Jeff VanderMeer is a heavy-hitter on the Steampunk book scene, and, along with co-author Desirina Boskovich, he released a new book in October entitled The Steampunk User’s Manual: An Illustrated Practical and Whimsical Guide to Creating Retro-futurist Dreams.
“Steampunk, the retro-futuristic cultural movement, has become a substantial and permanent genre in the worlds of fantasy and science fiction. A large part of its appeal is that, at its core, Steampunk is about doing it yourself: building on the past while also innovating and creating something original. VanderMeer’s latest book offers practical and inspirational guidance for readers to find their individual path into this realm. Including sections on art, fashion, architecture, crafts, music, performance, and storytelling, The Steampunk User’s Manual provides a conceptual how-to guide that motivates and awes both the armchair enthusiast and the committed creator. Examples range from the utterly doable to the completely over-the-top, encouraging participation and imagination at all levels.” (From the Amazon page)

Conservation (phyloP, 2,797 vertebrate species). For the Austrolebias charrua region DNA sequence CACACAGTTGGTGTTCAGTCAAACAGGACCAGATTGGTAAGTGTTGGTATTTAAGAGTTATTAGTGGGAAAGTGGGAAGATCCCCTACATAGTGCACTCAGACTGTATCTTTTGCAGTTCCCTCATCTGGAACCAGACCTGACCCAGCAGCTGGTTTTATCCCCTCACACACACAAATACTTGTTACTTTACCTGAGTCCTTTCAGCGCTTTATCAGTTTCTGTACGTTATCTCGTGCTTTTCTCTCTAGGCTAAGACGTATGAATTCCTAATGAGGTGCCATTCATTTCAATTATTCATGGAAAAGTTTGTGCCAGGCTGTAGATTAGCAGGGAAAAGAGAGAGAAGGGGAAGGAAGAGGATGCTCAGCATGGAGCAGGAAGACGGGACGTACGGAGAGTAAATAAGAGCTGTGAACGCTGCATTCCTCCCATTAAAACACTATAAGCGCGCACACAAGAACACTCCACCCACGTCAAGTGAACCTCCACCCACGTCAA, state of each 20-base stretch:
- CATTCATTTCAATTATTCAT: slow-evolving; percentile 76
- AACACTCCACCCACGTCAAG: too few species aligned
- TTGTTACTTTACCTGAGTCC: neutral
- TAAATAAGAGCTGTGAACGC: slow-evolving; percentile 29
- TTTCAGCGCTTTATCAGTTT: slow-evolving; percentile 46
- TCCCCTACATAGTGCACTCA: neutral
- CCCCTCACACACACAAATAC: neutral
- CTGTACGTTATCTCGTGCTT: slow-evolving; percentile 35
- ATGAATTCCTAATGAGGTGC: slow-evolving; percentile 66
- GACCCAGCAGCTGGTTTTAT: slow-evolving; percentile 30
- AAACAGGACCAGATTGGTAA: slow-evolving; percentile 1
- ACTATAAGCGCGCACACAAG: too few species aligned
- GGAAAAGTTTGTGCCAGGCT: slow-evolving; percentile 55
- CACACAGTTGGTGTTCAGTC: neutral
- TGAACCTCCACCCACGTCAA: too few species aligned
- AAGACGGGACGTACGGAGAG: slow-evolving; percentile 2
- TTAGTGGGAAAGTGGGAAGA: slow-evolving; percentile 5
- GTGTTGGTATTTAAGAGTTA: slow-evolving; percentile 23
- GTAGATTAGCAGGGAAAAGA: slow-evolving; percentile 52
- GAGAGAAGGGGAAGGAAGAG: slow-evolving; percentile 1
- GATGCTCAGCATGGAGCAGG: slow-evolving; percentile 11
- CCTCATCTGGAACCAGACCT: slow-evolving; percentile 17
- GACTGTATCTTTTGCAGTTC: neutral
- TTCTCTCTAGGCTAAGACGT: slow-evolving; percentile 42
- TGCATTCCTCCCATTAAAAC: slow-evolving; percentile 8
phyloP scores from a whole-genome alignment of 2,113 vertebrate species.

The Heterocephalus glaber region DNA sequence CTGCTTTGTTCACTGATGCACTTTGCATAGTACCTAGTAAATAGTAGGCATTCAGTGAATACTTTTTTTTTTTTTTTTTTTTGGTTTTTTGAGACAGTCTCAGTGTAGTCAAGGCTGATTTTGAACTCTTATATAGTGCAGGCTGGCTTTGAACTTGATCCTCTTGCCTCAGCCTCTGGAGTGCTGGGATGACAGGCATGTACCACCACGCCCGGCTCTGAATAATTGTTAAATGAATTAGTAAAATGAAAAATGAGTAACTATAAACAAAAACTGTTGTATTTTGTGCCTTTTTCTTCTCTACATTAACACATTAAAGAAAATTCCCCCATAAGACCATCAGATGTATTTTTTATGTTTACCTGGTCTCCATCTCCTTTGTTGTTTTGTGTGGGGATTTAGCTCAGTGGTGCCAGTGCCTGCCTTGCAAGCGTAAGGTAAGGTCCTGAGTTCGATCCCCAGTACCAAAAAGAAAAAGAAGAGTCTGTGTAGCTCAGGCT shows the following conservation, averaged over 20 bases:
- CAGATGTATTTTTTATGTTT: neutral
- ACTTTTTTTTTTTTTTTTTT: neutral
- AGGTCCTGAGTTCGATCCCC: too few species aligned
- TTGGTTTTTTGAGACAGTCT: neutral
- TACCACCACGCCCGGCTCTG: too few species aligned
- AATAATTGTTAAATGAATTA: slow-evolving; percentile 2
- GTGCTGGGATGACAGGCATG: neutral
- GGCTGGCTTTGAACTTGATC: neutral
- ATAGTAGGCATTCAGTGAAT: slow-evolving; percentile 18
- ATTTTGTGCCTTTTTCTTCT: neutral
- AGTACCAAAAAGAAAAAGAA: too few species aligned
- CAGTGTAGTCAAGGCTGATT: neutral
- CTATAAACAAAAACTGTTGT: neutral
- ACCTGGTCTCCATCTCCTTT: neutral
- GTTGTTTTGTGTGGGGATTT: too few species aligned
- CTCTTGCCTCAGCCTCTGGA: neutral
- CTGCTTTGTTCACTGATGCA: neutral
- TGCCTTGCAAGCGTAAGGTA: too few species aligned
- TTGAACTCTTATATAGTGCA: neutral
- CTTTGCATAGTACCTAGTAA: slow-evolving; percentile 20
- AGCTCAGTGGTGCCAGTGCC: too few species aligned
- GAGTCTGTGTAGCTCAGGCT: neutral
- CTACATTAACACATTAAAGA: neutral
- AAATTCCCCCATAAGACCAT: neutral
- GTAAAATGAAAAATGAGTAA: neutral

I have a copy of his Steampunk Bible, but along with several other volumes it had to be left behind in the US when I moved to Europe for the year. Luckily, I have family visiting in the Spring who will bring it to me, and maybe if I ask Santa really nicely he will leave the User’s Manual in my stocking this year.
Have you read anything by VanderMeer? Please share your thoughts below!
I was doing some Pinterest trawling for inspiration for a Steampunk mask and I ran across a tutorial for a beautiful Venetian-style lace mask at http://www.UrbanThreads.com (pictured above). I don’t have the equipment to machine stitch the lace myself, but I started to poke around the site and found a plethora of hand-stitchable design packs for as little as $4. You can check out the whole sets of hand-stitching designs here and machine-stitching designs here.
There are a variety of tutorials for DIY Steampunk on the site, many of which could be adapted for the non-embroiderer. Here are pics of some of my favorites, but you can find all of their tutorials here.